Colombia Farc ceasefire: The man who photographed a little-pictured war
Colombians are deciding whether to sign up to a ceasefire with the Farc rebel group, and put an end to more than 50 years of war. One photographer - Jesus Abad Colorado Lopez - documented the violence in his images over many years, as his former colleague, the BBC's Juan Carlos Perez Salazar, explains.
Strangely, despite the Colombian war's longevity, there are very few defining images recording it.
Jesus Abad Colorado Lopez is the photographer who has perhaps best captured the pain of the war over the past 25 years. But this story begins before his birth, with a photo that he didn't take.
In 1960, his grandparents were living with their family in the town of San Carlos, Antioquia, in the middle of Colombia. It was the era that is referred to within the country now simply as La Violencia - The Violence. Sympathisers of the two main political parties - Liberal and Conservative - faced each other in a bloody war.
His grandparents were Liberals in a Conservative town.
One night the mob came into their house, killing the grandfather and slitting the throat of the smallest child - a little boy. The grandmother stopped eating and she died grief-stricken four months later.
The family felt they had to escape to Medellin, the capital of Antioquia. But they hadn't escaped violence and found themselves again living with war from the 1970s through to the 1990s.
In the black and white photograph of Colorado Lopez's grandparents, you can trace the roots of the current violence in Colombia.
The bipartisan struggle that forced out the family was the origin of the Farc and of the war that has consumed Colombia over the past few decades.
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Colorado Lopez took the vast majority of his photographs in black and white.
"I think it is more respectful. Colour is too bombastic in violent situations. Black and white gives a more documentary feel, a more sorrowful one."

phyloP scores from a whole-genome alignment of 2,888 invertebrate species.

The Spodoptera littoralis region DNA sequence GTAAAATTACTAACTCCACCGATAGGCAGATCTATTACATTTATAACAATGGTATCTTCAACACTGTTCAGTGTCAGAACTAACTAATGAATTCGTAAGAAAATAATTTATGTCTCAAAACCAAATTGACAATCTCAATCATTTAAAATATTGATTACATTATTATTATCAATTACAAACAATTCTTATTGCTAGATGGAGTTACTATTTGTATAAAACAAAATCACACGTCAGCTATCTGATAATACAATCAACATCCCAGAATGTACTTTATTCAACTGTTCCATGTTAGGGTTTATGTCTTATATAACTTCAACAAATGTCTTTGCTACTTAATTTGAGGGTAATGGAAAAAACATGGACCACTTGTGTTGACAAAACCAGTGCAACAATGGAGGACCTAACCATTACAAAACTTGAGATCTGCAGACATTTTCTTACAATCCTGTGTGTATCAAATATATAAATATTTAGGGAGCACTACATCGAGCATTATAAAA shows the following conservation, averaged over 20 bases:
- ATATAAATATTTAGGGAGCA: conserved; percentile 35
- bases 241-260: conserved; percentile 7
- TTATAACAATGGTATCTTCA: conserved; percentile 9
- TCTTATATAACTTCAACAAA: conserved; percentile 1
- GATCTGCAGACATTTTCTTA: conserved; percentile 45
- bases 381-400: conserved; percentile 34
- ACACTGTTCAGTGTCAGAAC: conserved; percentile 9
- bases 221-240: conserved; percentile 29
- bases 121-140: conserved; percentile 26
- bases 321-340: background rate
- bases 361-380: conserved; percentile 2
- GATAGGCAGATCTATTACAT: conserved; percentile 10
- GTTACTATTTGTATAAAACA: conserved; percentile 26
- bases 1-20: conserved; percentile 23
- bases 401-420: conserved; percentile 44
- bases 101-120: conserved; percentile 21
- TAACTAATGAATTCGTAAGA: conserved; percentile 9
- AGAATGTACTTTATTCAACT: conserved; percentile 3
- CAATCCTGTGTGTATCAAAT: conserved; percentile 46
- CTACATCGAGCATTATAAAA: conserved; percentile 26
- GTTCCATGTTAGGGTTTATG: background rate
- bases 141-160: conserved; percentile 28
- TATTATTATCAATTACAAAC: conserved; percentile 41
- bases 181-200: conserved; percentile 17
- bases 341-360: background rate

His black and white images record the horror of war. Often he was the only journalist to have travelled to sites where a massacre had taken place.
And he was almost always the last to leave. It was never so much the bare facts of what led up to the massacre that interested him, but rather the consequences. He wanted to explore the repercussions that follow every violent act, and that transform - or destroy - lives and societies.
Colorado Lopez has always formed personal connections with people, allowing him to take intimate photos, such as the one of Aniceto, who watched his wife Ubertina bleed to death from a gunshot, while the army and the guerrillas stopped him from taking her to hospital.
When they allowed him to, it was already too late. Colorado Lopez accompanied him as he took her body home again and recorded his profound sorrow.
"If I give importance to a human being and he understands my solidarity, surely there is no problem in having this record. It's my duty to memory. I'm a witness," says the photographer.
Colorado Lopez wanted to record the victims. He never exhibited photographs of commanders or generals, or those who held power. He showed only low-ranking fighters and civilians.
And many of those were pictured in difficult circumstances, like the soldier who survived a guerrilla ambush on his convoy in September 1993, while his comrades lie dead around him on the road.